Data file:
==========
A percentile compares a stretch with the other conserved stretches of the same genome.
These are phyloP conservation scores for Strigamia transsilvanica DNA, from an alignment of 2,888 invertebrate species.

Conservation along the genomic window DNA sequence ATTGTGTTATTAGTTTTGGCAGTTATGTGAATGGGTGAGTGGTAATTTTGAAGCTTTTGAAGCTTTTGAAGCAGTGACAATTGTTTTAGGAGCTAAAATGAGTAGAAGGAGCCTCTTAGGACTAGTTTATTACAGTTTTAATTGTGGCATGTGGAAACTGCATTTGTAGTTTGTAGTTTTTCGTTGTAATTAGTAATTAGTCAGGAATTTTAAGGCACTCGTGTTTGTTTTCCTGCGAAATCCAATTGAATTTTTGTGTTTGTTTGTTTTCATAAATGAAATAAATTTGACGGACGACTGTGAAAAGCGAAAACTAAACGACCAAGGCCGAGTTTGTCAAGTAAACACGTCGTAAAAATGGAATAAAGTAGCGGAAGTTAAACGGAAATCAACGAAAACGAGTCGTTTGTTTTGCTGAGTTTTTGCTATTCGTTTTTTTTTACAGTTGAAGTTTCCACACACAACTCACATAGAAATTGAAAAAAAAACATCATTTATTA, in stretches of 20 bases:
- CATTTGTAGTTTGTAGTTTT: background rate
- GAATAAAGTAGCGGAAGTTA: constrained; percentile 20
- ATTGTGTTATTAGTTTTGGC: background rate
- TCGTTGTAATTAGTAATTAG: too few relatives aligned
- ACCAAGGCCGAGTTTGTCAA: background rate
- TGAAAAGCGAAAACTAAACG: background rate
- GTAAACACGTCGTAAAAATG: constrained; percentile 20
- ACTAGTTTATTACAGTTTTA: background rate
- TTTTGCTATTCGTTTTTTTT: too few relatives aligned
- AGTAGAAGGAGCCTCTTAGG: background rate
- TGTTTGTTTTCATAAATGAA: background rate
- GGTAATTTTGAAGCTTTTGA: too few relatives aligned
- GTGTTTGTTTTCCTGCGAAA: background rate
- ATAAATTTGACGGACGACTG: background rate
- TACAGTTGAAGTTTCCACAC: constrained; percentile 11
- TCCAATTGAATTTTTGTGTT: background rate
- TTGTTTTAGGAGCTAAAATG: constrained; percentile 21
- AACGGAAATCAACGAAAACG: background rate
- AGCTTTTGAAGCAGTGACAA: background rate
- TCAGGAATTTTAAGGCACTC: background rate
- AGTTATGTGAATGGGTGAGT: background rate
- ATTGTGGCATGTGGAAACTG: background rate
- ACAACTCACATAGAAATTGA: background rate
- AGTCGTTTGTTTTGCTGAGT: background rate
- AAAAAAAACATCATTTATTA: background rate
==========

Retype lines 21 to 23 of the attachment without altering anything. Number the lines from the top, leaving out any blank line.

- AACGGAAATCAACGAAAACG: background rate
- AGCTTTTGAAGCAGTGACAA: background rate
- TCAGGAATTTTAAGGCACTC: background rate